Monday, July 08, 2013

The power of being thanked

There is no doubt that this note has a measure of "self-centered" focus as I post it, but I offer it with as a way to remind myself why I do what I do.  I post it to note how important it was for me, this week, to be thanked by by others!  (I've had a hard few days and weeks for other reasons.)   And, let's face it - a blog is a personal place for posts, so this blog should in some way be focused on issues of my life!

I sent a book to a family friend a few weeks ago, that I picked up in Oxford and packed in my luggage to bring back to the States.  It was a book I knew she would appreciate from my knowledge of her unique interests.  She thanked me by sending an email and then, a few days later (last week) my wife handed me the hand-written letter that this 70+ year old sent through the "snail mail" to our home.  Robyn and I noted how the practice of writing thank you cards, and even saying thank you, is dying off for too many.  In fact, a recent graduate told us in his words, as he opened graduation gifts from family and friends, how he would not be writing thank you cards because, "My generation just doesn't do that."   (Wow!)

I've had the privilege to teach many learners in various programs at several universities over the years.  Most learners - for most teachers I know - rarely get back in touch with the teacher.  Learners go on their way and we who teach them don't know what happens to many of them.  (Of course, social media has changed this in recent years.)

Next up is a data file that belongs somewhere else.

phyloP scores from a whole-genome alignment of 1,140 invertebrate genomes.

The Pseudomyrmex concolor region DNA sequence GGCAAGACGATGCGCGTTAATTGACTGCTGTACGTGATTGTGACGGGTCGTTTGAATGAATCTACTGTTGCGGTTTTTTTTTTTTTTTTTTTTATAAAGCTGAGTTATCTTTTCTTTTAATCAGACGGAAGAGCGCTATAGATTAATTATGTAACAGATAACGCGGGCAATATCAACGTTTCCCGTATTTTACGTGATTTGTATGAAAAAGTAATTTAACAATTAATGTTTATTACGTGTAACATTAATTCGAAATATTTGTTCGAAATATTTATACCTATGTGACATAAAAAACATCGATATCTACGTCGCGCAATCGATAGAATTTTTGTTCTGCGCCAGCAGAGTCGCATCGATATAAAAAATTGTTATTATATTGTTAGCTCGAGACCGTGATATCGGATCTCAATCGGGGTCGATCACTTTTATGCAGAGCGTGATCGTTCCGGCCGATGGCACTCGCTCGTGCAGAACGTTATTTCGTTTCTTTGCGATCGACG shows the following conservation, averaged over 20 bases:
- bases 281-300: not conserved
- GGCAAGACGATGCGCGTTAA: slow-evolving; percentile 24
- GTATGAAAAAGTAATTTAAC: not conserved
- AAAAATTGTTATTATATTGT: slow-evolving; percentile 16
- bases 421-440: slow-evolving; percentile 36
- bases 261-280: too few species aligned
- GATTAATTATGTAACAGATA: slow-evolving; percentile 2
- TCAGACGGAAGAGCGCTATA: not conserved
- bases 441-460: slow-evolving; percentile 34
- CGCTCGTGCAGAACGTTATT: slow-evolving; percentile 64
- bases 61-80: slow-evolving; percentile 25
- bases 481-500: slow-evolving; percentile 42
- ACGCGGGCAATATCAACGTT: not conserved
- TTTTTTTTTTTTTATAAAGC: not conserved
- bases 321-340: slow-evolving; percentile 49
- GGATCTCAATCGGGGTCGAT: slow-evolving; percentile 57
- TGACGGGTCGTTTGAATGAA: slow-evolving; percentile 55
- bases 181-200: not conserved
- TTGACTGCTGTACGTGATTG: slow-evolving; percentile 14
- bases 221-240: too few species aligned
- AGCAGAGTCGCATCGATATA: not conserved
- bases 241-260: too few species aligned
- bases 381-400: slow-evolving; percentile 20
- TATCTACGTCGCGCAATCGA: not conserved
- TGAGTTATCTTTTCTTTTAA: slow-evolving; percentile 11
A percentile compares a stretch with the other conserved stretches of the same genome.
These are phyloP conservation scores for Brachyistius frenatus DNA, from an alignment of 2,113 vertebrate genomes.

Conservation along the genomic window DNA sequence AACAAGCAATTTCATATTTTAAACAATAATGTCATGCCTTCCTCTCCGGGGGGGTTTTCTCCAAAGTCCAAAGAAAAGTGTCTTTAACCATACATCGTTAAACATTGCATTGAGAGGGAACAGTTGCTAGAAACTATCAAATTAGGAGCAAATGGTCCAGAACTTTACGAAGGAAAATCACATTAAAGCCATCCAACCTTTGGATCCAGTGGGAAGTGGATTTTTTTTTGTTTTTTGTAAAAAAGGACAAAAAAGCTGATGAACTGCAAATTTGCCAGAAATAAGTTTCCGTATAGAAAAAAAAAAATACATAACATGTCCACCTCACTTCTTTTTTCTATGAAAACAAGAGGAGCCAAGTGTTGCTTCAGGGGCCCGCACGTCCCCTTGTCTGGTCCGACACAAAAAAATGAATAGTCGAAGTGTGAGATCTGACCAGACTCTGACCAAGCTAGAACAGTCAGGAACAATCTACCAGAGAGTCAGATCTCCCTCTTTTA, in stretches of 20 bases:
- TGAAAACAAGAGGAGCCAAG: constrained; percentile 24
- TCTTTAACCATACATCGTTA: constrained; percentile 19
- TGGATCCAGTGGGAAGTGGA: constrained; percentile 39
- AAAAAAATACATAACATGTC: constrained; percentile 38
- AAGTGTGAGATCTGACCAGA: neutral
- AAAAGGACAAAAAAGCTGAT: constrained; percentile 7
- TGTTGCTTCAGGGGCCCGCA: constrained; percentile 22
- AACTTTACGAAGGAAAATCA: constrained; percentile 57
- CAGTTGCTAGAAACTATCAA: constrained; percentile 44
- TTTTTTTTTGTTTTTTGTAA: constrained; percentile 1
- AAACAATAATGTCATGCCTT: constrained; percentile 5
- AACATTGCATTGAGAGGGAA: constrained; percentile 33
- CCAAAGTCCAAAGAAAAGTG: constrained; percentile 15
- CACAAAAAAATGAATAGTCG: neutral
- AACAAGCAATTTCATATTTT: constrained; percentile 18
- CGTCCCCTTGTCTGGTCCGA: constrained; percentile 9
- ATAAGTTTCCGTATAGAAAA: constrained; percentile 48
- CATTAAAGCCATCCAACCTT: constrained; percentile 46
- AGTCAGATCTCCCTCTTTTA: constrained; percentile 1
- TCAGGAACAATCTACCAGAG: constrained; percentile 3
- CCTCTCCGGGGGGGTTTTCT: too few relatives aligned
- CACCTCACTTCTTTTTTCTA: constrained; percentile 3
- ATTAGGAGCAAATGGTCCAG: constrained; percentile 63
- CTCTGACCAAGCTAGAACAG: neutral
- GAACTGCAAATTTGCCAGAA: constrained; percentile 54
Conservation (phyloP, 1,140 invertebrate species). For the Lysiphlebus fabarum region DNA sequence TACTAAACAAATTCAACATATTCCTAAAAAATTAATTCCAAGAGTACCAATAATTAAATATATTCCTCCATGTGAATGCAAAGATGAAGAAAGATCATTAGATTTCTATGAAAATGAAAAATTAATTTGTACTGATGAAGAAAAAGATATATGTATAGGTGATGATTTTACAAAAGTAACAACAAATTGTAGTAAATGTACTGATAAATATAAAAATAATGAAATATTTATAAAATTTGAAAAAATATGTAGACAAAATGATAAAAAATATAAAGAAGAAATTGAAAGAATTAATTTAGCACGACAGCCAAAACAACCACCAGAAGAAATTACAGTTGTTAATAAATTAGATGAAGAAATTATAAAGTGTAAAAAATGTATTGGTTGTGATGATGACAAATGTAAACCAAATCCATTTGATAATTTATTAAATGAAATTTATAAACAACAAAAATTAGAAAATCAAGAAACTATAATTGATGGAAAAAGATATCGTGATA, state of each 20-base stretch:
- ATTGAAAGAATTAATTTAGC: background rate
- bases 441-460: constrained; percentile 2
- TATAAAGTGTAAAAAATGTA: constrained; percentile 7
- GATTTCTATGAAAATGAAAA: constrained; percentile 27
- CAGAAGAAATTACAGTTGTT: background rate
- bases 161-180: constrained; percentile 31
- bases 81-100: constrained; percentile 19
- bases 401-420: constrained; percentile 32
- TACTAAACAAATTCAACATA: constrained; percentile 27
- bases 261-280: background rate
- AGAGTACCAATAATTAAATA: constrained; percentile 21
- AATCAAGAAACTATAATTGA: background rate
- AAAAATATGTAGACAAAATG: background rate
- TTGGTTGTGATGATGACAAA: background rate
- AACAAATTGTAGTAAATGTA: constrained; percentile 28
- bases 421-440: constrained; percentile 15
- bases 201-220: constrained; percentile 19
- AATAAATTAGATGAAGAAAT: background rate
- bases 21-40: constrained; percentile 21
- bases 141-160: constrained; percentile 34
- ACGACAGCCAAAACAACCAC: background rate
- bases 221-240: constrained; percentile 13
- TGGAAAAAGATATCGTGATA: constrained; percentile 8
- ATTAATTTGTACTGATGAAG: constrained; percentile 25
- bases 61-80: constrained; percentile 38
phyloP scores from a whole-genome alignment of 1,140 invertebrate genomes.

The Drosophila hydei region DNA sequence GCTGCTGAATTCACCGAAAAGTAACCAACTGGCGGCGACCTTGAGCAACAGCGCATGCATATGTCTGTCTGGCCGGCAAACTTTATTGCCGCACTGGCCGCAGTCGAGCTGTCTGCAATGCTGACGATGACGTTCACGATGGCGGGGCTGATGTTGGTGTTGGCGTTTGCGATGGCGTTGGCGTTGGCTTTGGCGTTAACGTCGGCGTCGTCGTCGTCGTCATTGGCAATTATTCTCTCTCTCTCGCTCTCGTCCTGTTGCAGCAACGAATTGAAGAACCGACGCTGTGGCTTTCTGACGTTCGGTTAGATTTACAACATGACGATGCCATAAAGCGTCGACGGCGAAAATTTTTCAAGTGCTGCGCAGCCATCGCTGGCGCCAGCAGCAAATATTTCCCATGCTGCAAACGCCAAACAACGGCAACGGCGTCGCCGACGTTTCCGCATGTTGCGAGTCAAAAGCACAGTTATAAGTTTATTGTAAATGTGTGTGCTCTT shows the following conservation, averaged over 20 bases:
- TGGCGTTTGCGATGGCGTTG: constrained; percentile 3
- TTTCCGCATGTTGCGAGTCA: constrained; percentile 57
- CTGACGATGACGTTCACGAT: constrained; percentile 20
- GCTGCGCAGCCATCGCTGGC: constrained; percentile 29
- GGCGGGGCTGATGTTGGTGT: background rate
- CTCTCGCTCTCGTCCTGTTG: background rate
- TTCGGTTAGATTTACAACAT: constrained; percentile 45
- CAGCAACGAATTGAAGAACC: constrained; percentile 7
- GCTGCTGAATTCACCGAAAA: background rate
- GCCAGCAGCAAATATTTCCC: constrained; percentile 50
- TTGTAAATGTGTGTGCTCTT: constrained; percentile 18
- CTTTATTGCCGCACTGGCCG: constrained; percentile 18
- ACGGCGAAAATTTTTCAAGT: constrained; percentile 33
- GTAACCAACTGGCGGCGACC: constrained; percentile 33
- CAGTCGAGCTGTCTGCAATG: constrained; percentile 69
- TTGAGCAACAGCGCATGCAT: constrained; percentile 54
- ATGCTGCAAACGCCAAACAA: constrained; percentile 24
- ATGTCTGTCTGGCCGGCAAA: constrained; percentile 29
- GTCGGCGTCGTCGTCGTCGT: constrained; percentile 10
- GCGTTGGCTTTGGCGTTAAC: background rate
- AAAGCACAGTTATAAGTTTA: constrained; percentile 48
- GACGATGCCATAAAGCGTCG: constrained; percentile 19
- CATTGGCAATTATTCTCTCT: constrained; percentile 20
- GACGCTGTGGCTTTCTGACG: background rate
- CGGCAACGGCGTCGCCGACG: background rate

This week a traditional graduate student sent me, well into the Summer, long after grades were assigned, a personally written letter, mailed from her home several States away.  Her words were about the course I teach on the atrocities associated with Antisemitism and the Holocaust.  She wrote among other things:

"Your class was in my top three of my college career!  I have never been challenged and rocked by a class before. . . .  You do an excellent job of instructing the class leaving room for growth and discussion.  Your heart for the Lord was also very evident throughout the class and I have so much respect for that, especially since you are able to stand firm in that while not possibly imposing on those who might not share the faith like you and I.  I hope you have a small idea of how much I was challenged and enjoyed the class despite the horrible content . . . ."

I taught a course for another institution online at the end of 2012.   The student was emailed a course survey in January 2013 and for whatever reason he just this week sent an email to the Program Administrator about his experiences in the University. This learner stands out, too, as he was a truly exceptionally engaged learner and by his testimony (which seemed accurate) a MENSA  member by virtue of his ranking I.Q.  He wrote:

"My greatest joys were the interaction with many of my amazing classmates, and the truly phenomenal faculty.  A very special shout-out goes to Marty Alan Michelson, who was one of the 3 best professors I had in my long journey through higher education."

I needed to hear these words today.

And I'm thankful - very, very thankful - to be thanked!

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